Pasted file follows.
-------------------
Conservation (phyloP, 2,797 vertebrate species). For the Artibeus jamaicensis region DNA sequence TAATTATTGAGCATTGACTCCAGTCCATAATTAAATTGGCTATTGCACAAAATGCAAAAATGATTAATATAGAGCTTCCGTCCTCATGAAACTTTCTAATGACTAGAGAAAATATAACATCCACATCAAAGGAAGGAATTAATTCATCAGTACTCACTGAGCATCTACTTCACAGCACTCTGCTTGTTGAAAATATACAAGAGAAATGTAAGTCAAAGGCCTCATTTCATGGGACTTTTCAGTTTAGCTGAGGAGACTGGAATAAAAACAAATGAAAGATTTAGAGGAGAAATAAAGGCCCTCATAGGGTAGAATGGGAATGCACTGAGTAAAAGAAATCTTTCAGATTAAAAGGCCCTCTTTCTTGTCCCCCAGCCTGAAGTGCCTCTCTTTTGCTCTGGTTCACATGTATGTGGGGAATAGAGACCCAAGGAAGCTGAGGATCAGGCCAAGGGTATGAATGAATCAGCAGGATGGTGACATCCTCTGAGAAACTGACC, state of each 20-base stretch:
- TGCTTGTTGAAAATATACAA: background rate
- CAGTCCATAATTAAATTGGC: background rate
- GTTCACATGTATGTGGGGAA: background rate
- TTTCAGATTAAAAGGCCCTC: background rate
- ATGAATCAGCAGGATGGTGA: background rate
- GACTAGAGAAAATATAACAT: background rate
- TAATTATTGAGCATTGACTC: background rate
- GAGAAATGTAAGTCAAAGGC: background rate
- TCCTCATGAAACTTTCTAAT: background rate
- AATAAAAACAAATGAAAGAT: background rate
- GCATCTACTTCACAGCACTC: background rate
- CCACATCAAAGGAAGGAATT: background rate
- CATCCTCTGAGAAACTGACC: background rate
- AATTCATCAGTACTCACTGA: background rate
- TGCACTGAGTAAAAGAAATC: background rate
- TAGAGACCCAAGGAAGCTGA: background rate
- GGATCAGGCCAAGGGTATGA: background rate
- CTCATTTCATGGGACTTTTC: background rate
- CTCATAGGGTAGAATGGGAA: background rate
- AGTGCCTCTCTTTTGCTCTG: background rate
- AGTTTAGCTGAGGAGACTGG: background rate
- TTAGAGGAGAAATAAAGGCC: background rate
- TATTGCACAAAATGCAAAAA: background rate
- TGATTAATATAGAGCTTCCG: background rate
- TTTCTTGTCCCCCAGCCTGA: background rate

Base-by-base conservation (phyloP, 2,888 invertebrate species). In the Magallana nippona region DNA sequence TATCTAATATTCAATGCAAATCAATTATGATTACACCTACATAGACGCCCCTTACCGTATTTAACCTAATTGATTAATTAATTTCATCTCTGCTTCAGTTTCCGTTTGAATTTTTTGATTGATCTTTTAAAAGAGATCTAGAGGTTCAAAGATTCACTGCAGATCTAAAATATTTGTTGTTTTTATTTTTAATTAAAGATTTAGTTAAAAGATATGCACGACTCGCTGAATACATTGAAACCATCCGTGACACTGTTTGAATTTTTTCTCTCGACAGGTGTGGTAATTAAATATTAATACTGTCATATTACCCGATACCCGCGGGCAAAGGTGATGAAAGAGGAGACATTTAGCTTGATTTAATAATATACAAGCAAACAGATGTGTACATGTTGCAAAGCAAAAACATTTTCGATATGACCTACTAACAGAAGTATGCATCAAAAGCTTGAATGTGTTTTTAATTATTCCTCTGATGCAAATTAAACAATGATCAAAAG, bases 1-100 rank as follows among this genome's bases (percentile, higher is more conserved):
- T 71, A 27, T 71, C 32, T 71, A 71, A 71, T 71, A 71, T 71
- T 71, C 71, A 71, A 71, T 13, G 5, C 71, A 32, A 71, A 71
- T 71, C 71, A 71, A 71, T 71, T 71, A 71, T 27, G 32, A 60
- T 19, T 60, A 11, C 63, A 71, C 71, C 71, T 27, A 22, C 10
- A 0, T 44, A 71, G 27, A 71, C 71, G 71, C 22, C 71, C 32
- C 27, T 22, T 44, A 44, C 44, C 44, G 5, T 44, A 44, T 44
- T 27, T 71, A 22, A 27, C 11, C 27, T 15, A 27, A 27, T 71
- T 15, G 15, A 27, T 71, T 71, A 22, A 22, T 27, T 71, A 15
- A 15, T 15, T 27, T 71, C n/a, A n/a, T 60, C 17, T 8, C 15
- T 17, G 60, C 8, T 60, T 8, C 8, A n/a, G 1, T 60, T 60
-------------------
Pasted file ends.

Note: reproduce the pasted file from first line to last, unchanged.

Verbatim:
Conservation (phyloP, 2,797 vertebrate species). For the Artibeus jamaicensis region DNA sequence TAATTATTGAGCATTGACTCCAGTCCATAATTAAATTGGCTATTGCACAAAATGCAAAAATGATTAATATAGAGCTTCCGTCCTCATGAAACTTTCTAATGACTAGAGAAAATATAACATCCACATCAAAGGAAGGAATTAATTCATCAGTACTCACTGAGCATCTACTTCACAGCACTCTGCTTGTTGAAAATATACAAGAGAAATGTAAGTCAAAGGCCTCATTTCATGGGACTTTTCAGTTTAGCTGAGGAGACTGGAATAAAAACAAATGAAAGATTTAGAGGAGAAATAAAGGCCCTCATAGGGTAGAATGGGAATGCACTGAGTAAAAGAAATCTTTCAGATTAAAAGGCCCTCTTTCTTGTCCCCCAGCCTGAAGTGCCTCTCTTTTGCTCTGGTTCACATGTATGTGGGGAATAGAGACCCAAGGAAGCTGAGGATCAGGCCAAGGGTATGAATGAATCAGCAGGATGGTGACATCCTCTGAGAAACTGACC, state of each 20-base stretch:
- TGCTTGTTGAAAATATACAA: background rate
- CAGTCCATAATTAAATTGGC: background rate
- GTTCACATGTATGTGGGGAA: background rate
- TTTCAGATTAAAAGGCCCTC: background rate
- ATGAATCAGCAGGATGGTGA: background rate
- GACTAGAGAAAATATAACAT: background rate
- TAATTATTGAGCATTGACTC: background rate
- GAGAAATGTAAGTCAAAGGC: background rate
- TCCTCATGAAACTTTCTAAT: background rate
- AATAAAAACAAATGAAAGAT: background rate
- GCATCTACTTCACAGCACTC: background rate
- CCACATCAAAGGAAGGAATT: background rate
- CATCCTCTGAGAAACTGACC: background rate
- AATTCATCAGTACTCACTGA: background rate
- TGCACTGAGTAAAAGAAATC: background rate
- TAGAGACCCAAGGAAGCTGA: background rate
- GGATCAGGCCAAGGGTATGA: background rate
- CTCATTTCATGGGACTTTTC: background rate
- CTCATAGGGTAGAATGGGAA: background rate
- AGTGCCTCTCTTTTGCTCTG: background rate
- AGTTTAGCTGAGGAGACTGG: background rate
- TTAGAGGAGAAATAAAGGCC: background rate
- TATTGCACAAAATGCAAAAA: background rate
- TGATTAATATAGAGCTTCCG: background rate
- TTTCTTGTCCCCCAGCCTGA: background rate

Base-by-base conservation (phyloP, 2,888 invertebrate species). In the Magallana nippona region DNA sequence TATCTAATATTCAATGCAAATCAATTATGATTACACCTACATAGACGCCCCTTACCGTATTTAACCTAATTGATTAATTAATTTCATCTCTGCTTCAGTTTCCGTTTGAATTTTTTGATTGATCTTTTAAAAGAGATCTAGAGGTTCAAAGATTCACTGCAGATCTAAAATATTTGTTGTTTTTATTTTTAATTAAAGATTTAGTTAAAAGATATGCACGACTCGCTGAATACATTGAAACCATCCGTGACACTGTTTGAATTTTTTCTCTCGACAGGTGTGGTAATTAAATATTAATACTGTCATATTACCCGATACCCGCGGGCAAAGGTGATGAAAGAGGAGACATTTAGCTTGATTTAATAATATACAAGCAAACAGATGTGTACATGTTGCAAAGCAAAAACATTTTCGATATGACCTACTAACAGAAGTATGCATCAAAAGCTTGAATGTGTTTTTAATTATTCCTCTGATGCAAATTAAACAATGATCAAAAG, bases 1-100 rank as follows among this genome's bases (percentile, higher is more conserved):
- T 71, A 27, T 71, C 32, T 71, A 71, A 71, T 71, A 71, T 71
- T 71, C 71, A 71, A 71, T 13, G 5, C 71, A 32, A 71, A 71
- T 71, C 71, A 71, A 71, T 71, T 71, A 71, T 27, G 32, A 60
- T 19, T 60, A 11, C 63, A 71, C 71, C 71, T 27, A 22, C 10
- A 0, T 44, A 71, G 27, A 71, C 71, G 71, C 22, C 71, C 32
- C 27, T 22, T 44, A 44, C 44, C 44, G 5, T 44, A 44, T 44
- T 27, T 71, A 22, A 27, C 11, C 27, T 15, A 27, A 27, T 71
- T 15, G 15, A 27, T 71, T 71, A 22, A 22, T 27, T 71, A 15
- A 15, T 15, T 27, T 71, C n/a, A n/a, T 60, C 17, T 8, C 15
- T 17, G 60, C 8, T 60, T 8, C 8, A n/a, G 1, T 60, T 60